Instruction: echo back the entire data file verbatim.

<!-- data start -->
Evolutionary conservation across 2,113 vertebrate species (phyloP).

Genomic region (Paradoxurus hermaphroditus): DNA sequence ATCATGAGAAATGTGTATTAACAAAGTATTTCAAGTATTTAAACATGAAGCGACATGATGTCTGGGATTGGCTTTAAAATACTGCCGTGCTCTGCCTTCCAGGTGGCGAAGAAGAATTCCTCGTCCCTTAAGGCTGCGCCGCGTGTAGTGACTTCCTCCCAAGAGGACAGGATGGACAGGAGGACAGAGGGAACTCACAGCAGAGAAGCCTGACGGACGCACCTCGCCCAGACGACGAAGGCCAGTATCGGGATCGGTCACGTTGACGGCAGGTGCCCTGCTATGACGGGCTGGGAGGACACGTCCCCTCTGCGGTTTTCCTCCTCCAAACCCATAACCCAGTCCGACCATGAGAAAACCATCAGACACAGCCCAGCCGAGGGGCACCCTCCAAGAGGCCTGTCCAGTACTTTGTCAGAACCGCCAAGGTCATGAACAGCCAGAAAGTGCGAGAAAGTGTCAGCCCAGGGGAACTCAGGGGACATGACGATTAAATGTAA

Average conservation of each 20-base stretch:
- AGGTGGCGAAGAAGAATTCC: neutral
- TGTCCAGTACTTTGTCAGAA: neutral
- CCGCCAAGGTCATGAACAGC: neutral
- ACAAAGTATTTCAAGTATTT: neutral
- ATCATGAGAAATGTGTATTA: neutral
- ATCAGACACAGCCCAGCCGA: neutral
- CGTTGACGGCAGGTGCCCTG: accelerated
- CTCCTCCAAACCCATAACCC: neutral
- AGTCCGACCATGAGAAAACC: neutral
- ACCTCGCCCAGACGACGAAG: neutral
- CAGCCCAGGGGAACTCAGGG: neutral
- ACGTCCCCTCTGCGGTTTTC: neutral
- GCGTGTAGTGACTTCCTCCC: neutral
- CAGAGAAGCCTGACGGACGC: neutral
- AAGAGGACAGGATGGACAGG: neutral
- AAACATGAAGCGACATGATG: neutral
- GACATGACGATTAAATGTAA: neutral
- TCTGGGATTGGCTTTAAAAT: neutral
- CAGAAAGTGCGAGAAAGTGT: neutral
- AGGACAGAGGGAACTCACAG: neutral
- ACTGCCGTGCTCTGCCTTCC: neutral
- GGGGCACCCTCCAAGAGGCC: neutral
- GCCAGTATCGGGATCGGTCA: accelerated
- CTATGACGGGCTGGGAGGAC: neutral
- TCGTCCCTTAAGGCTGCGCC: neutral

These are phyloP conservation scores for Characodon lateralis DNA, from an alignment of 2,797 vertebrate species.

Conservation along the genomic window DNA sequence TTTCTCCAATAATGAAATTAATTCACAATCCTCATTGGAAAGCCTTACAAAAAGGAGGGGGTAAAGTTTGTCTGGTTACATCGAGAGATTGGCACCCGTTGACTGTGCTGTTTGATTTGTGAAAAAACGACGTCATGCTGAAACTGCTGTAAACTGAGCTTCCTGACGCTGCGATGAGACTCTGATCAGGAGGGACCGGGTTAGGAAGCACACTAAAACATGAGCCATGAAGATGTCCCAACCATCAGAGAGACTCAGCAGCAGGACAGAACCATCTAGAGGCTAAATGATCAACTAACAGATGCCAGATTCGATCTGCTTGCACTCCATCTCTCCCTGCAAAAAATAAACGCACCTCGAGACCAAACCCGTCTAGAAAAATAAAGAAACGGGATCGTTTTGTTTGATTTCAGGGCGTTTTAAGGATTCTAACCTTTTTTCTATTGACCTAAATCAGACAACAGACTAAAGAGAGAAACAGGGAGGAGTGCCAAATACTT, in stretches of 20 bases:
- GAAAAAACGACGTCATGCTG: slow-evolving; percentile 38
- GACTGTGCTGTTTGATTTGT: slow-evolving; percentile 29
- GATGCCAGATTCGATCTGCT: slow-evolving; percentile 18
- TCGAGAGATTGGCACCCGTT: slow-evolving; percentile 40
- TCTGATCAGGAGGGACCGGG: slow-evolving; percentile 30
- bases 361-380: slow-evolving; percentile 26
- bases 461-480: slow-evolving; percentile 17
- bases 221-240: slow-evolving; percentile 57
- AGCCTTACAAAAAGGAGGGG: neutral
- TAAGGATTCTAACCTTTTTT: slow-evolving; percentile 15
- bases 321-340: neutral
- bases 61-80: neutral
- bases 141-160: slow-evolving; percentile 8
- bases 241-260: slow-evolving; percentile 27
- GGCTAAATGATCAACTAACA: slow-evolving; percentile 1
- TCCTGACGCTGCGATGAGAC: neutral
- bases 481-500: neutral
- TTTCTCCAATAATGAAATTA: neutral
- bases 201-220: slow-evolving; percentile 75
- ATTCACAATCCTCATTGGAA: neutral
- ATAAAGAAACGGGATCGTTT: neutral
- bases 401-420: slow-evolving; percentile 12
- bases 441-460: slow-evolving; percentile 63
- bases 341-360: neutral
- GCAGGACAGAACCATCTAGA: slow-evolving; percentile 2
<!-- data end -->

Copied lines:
Evolutionary conservation across 2,113 vertebrate species (phyloP).

Genomic region (Paradoxurus hermaphroditus): DNA sequence ATCATGAGAAATGTGTATTAACAAAGTATTTCAAGTATTTAAACATGAAGCGACATGATGTCTGGGATTGGCTTTAAAATACTGCCGTGCTCTGCCTTCCAGGTGGCGAAGAAGAATTCCTCGTCCCTTAAGGCTGCGCCGCGTGTAGTGACTTCCTCCCAAGAGGACAGGATGGACAGGAGGACAGAGGGAACTCACAGCAGAGAAGCCTGACGGACGCACCTCGCCCAGACGACGAAGGCCAGTATCGGGATCGGTCACGTTGACGGCAGGTGCCCTGCTATGACGGGCTGGGAGGACACGTCCCCTCTGCGGTTTTCCTCCTCCAAACCCATAACCCAGTCCGACCATGAGAAAACCATCAGACACAGCCCAGCCGAGGGGCACCCTCCAAGAGGCCTGTCCAGTACTTTGTCAGAACCGCCAAGGTCATGAACAGCCAGAAAGTGCGAGAAAGTGTCAGCCCAGGGGAACTCAGGGGACATGACGATTAAATGTAA

Average conservation of each 20-base stretch:
- AGGTGGCGAAGAAGAATTCC: neutral
- TGTCCAGTACTTTGTCAGAA: neutral
- CCGCCAAGGTCATGAACAGC: neutral
- ACAAAGTATTTCAAGTATTT: neutral
- ATCATGAGAAATGTGTATTA: neutral
- ATCAGACACAGCCCAGCCGA: neutral
- CGTTGACGGCAGGTGCCCTG: accelerated
- CTCCTCCAAACCCATAACCC: neutral
- AGTCCGACCATGAGAAAACC: neutral
- ACCTCGCCCAGACGACGAAG: neutral
- CAGCCCAGGGGAACTCAGGG: neutral
- ACGTCCCCTCTGCGGTTTTC: neutral
- GCGTGTAGTGACTTCCTCCC: neutral
- CAGAGAAGCCTGACGGACGC: neutral
- AAGAGGACAGGATGGACAGG: neutral
- AAACATGAAGCGACATGATG: neutral
- GACATGACGATTAAATGTAA: neutral
- TCTGGGATTGGCTTTAAAAT: neutral
- CAGAAAGTGCGAGAAAGTGT: neutral
- AGGACAGAGGGAACTCACAG: neutral
- ACTGCCGTGCTCTGCCTTCC: neutral
- GGGGCACCCTCCAAGAGGCC: neutral
- GCCAGTATCGGGATCGGTCA: accelerated
- CTATGACGGGCTGGGAGGAC: neutral
- TCGTCCCTTAAGGCTGCGCC: neutral

These are phyloP conservation scores for Characodon lateralis DNA, from an alignment of 2,797 vertebrate species.

Conservation along the genomic window DNA sequence TTTCTCCAATAATGAAATTAATTCACAATCCTCATTGGAAAGCCTTACAAAAAGGAGGGGGTAAAGTTTGTCTGGTTACATCGAGAGATTGGCACCCGTTGACTGTGCTGTTTGATTTGTGAAAAAACGACGTCATGCTGAAACTGCTGTAAACTGAGCTTCCTGACGCTGCGATGAGACTCTGATCAGGAGGGACCGGGTTAGGAAGCACACTAAAACATGAGCCATGAAGATGTCCCAACCATCAGAGAGACTCAGCAGCAGGACAGAACCATCTAGAGGCTAAATGATCAACTAACAGATGCCAGATTCGATCTGCTTGCACTCCATCTCTCCCTGCAAAAAATAAACGCACCTCGAGACCAAACCCGTCTAGAAAAATAAAGAAACGGGATCGTTTTGTTTGATTTCAGGGCGTTTTAAGGATTCTAACCTTTTTTCTATTGACCTAAATCAGACAACAGACTAAAGAGAGAAACAGGGAGGAGTGCCAAATACTT, in stretches of 20 bases:
- GAAAAAACGACGTCATGCTG: slow-evolving; percentile 38
- GACTGTGCTGTTTGATTTGT: slow-evolving; percentile 29
- GATGCCAGATTCGATCTGCT: slow-evolving; percentile 18
- TCGAGAGATTGGCACCCGTT: slow-evolving; percentile 40
- TCTGATCAGGAGGGACCGGG: slow-evolving; percentile 30
- bases 361-380: slow-evolving; percentile 26
- bases 461-480: slow-evolving; percentile 17
- bases 221-240: slow-evolving; percentile 57
- AGCCTTACAAAAAGGAGGGG: neutral
- TAAGGATTCTAACCTTTTTT: slow-evolving; percentile 15
- bases 321-340: neutral
- bases 61-80: neutral
- bases 141-160: slow-evolving; percentile 8
- bases 241-260: slow-evolving; percentile 27
- GGCTAAATGATCAACTAACA: slow-evolving; percentile 1
- TCCTGACGCTGCGATGAGAC: neutral
- bases 481-500: neutral
- TTTCTCCAATAATGAAATTA: neutral
- bases 201-220: slow-evolving; percentile 75
- ATTCACAATCCTCATTGGAA: neutral
- ATAAAGAAACGGGATCGTTT: neutral
- bases 401-420: slow-evolving; percentile 12
- bases 441-460: slow-evolving; percentile 63
- bases 341-360: neutral
- GCAGGACAGAACCATCTAGA: slow-evolving; percentile 2